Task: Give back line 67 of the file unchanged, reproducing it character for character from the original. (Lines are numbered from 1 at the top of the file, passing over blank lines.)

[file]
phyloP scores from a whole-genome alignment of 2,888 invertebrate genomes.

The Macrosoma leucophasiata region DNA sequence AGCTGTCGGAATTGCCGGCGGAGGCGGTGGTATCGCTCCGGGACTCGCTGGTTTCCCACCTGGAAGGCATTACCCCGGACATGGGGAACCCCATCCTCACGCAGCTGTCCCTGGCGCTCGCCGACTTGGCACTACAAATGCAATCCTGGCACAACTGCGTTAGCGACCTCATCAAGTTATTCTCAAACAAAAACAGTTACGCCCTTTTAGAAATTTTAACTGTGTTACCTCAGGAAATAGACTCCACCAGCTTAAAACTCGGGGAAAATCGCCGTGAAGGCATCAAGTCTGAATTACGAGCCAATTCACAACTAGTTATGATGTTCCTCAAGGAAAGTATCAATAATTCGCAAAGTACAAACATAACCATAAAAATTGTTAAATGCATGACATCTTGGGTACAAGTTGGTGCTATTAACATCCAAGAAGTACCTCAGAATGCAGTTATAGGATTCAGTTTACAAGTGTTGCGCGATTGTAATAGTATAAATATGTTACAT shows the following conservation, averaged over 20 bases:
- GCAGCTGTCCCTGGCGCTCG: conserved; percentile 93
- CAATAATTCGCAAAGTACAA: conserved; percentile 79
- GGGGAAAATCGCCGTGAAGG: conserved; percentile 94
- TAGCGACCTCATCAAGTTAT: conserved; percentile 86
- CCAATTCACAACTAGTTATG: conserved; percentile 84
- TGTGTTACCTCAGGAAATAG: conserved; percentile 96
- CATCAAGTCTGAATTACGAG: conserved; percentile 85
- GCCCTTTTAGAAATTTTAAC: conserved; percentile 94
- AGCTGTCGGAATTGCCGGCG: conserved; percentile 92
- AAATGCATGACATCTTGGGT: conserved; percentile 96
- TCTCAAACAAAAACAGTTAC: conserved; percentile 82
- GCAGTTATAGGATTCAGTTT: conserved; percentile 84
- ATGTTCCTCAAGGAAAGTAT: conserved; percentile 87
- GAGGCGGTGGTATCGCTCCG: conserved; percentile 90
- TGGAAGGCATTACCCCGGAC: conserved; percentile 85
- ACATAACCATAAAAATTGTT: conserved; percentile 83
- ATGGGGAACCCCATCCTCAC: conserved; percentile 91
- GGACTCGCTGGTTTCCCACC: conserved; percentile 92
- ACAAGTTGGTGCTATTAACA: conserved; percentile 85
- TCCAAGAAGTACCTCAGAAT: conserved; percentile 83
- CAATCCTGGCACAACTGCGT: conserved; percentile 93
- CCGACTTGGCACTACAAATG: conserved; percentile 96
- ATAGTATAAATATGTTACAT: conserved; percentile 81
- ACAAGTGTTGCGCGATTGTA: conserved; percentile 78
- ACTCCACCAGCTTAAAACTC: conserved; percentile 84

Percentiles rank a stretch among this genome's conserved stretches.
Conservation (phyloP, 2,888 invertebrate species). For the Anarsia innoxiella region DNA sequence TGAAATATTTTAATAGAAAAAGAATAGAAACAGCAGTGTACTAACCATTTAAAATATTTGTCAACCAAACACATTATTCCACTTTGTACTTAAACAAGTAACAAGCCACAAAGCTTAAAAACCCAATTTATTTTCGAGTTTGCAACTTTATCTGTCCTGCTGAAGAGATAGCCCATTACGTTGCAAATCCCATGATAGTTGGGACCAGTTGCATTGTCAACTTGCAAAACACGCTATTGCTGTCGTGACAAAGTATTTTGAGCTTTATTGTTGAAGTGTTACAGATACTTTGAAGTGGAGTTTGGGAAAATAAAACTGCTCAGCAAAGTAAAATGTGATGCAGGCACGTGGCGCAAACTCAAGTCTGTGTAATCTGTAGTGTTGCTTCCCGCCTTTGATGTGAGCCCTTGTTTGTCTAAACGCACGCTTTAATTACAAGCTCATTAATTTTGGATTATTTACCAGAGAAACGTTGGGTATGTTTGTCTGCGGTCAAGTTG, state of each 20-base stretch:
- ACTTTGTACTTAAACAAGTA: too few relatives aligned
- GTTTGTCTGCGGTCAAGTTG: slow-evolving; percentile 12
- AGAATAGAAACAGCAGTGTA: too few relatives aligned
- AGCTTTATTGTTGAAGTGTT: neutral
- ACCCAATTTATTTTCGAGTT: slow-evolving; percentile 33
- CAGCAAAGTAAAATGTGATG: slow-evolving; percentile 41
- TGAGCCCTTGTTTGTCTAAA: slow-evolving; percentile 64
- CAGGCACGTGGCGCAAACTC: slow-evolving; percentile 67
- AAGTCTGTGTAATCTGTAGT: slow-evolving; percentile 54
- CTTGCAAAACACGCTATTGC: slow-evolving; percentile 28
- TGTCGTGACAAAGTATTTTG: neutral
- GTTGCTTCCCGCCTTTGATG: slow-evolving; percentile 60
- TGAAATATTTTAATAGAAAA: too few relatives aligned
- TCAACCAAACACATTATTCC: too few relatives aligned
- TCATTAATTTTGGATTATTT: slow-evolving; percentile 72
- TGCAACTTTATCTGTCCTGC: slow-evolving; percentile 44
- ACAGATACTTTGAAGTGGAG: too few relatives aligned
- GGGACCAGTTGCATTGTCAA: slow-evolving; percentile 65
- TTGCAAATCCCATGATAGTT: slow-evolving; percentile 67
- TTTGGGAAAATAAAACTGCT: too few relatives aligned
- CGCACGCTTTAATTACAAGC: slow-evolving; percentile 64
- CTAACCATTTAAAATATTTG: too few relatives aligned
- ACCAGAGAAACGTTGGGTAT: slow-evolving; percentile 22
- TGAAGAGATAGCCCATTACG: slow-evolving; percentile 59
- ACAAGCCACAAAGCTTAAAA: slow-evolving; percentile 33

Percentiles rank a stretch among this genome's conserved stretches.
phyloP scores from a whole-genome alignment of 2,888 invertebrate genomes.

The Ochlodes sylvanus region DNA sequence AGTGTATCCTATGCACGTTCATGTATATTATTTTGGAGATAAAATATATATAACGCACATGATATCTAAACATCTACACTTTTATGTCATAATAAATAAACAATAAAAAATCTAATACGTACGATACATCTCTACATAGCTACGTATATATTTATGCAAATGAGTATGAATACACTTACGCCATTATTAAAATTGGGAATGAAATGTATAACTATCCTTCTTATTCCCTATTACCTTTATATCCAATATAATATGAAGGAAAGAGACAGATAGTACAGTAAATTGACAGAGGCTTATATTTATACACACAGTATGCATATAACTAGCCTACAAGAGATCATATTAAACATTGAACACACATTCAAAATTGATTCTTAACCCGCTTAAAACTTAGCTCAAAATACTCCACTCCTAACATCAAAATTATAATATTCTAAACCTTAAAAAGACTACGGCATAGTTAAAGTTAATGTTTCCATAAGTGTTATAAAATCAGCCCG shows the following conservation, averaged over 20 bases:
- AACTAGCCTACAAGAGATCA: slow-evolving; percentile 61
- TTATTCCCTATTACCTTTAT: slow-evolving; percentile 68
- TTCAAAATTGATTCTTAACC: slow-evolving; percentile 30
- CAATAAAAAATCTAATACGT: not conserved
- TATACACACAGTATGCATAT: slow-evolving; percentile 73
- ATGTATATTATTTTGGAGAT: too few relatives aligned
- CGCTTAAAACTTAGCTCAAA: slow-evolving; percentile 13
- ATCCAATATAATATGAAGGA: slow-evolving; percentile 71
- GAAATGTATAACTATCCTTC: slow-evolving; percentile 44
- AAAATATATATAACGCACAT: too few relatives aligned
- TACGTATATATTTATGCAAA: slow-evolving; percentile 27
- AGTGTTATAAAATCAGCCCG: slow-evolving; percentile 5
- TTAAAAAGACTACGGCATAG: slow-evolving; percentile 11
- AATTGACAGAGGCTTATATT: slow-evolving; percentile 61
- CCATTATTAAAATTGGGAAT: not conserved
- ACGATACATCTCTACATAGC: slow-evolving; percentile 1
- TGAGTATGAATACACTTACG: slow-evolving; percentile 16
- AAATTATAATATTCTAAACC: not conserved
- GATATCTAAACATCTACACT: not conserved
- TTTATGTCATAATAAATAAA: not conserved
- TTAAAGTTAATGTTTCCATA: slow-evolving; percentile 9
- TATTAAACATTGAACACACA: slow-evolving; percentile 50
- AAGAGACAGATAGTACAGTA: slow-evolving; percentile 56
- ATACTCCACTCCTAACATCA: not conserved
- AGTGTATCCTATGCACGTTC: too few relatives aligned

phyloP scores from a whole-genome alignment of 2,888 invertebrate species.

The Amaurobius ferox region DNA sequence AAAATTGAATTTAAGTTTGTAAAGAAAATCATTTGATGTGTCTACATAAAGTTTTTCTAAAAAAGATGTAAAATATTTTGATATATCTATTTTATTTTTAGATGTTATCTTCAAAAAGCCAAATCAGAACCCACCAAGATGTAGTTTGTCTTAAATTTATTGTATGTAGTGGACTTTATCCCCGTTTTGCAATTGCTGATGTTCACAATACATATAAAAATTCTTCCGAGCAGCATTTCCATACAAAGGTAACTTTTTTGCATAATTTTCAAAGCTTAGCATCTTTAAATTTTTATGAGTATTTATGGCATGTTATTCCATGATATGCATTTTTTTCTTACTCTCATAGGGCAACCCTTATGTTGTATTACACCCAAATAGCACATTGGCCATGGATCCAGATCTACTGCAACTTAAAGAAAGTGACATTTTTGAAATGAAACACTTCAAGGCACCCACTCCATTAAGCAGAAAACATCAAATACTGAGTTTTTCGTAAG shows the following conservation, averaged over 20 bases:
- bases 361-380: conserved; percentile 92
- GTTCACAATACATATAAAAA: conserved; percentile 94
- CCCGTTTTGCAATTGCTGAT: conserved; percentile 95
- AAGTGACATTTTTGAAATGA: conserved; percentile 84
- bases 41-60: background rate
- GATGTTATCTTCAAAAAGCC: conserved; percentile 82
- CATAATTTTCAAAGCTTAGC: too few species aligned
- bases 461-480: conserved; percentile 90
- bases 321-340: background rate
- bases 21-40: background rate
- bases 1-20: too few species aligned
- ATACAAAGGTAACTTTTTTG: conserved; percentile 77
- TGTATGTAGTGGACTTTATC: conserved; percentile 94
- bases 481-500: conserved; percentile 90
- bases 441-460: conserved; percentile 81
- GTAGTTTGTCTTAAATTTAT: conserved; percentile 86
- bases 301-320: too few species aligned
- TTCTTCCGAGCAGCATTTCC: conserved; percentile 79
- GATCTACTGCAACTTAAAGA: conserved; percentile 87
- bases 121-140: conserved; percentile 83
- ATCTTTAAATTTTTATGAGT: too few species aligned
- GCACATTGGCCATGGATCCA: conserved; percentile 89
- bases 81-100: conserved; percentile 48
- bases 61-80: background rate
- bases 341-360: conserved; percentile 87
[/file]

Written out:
- AAAATATATATAACGCACAT: too few relatives aligned